"Long Live Our Honest Girls" seeks to highlight the image of women in anti-Communist propaganda during the civil war that raged in Slovenia from 1942 to 1945. While their Communist opponents attempted to attract women to their movement by promising them social, economic, and political emancipation, the anti-Communist camp proffered a much more conservative and traditional image of women. In contrast to the Communists, they portrayed the "good" Slovene woman as a dutiful wife and responsible mother. Anti-Communists also portrayed her as the kernel of Slovene national consciousness because of her fidelity to Catholicism, Slovene customs, and the Slovene language. These conflicting images of women must also be seen in the wider context of the cultural clash between Communism and anti-Communism, as well as symptoms of the "total wars" of the twentieth century.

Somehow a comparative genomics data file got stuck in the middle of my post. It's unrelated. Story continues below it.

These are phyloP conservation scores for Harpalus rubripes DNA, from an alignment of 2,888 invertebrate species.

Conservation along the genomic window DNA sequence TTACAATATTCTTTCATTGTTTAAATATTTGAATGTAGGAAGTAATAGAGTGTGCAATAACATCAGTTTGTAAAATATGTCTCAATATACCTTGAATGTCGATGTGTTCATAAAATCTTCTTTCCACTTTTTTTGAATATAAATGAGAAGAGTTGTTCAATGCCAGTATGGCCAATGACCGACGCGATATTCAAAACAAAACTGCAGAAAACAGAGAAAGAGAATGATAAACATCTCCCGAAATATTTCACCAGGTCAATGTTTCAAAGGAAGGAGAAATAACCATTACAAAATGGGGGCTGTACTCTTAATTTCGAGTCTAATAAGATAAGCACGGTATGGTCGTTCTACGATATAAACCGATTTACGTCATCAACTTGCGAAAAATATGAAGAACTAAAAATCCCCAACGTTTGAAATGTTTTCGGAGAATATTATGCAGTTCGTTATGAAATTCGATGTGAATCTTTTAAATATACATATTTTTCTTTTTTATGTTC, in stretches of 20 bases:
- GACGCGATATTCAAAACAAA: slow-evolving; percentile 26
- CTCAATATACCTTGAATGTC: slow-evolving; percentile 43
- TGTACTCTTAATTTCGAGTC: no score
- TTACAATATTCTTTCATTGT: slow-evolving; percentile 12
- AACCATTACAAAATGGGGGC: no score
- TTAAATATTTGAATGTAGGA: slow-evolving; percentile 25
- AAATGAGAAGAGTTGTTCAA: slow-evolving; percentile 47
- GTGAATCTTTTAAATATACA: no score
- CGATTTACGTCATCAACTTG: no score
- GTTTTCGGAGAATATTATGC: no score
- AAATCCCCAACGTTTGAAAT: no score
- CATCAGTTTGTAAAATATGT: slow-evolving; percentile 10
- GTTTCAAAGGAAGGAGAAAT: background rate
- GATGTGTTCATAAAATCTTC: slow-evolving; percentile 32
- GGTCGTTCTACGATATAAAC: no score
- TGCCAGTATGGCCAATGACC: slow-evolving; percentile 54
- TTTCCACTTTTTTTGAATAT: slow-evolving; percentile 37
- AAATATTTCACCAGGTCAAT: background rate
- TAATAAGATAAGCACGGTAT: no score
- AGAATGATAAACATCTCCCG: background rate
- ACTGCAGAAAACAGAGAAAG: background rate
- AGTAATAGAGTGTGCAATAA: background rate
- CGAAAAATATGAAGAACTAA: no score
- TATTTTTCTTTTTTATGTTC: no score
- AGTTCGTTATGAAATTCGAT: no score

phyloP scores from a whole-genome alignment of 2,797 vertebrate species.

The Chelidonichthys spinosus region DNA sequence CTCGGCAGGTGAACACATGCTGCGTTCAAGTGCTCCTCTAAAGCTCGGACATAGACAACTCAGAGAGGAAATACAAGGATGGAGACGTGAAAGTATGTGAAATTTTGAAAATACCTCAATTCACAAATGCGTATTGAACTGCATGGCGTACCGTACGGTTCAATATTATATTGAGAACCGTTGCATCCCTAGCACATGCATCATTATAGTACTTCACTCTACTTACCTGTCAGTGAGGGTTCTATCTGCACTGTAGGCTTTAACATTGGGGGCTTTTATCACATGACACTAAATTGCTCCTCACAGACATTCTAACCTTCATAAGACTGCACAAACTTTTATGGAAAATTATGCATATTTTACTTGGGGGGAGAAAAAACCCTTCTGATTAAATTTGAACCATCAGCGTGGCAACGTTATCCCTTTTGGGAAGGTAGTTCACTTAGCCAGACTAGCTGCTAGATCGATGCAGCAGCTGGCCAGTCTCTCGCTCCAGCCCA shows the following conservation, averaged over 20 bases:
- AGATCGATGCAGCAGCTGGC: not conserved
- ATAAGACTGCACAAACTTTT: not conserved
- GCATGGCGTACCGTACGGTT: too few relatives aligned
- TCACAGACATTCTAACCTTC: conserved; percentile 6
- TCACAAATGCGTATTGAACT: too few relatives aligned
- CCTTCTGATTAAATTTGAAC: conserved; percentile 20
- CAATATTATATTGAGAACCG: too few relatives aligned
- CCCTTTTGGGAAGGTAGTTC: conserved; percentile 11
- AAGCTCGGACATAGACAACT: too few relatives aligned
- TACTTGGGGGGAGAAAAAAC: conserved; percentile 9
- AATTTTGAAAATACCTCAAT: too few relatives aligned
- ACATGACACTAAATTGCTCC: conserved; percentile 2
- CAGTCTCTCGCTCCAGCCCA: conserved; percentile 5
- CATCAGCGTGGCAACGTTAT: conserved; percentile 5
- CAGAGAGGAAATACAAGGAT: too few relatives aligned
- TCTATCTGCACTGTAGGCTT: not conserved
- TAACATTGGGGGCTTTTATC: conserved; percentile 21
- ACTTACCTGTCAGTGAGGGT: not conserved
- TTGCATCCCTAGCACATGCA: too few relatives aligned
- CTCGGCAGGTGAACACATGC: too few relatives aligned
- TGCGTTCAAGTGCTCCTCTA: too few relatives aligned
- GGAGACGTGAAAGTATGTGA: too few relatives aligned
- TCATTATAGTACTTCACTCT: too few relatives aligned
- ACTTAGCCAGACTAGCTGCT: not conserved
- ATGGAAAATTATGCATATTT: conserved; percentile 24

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pp. 50-76
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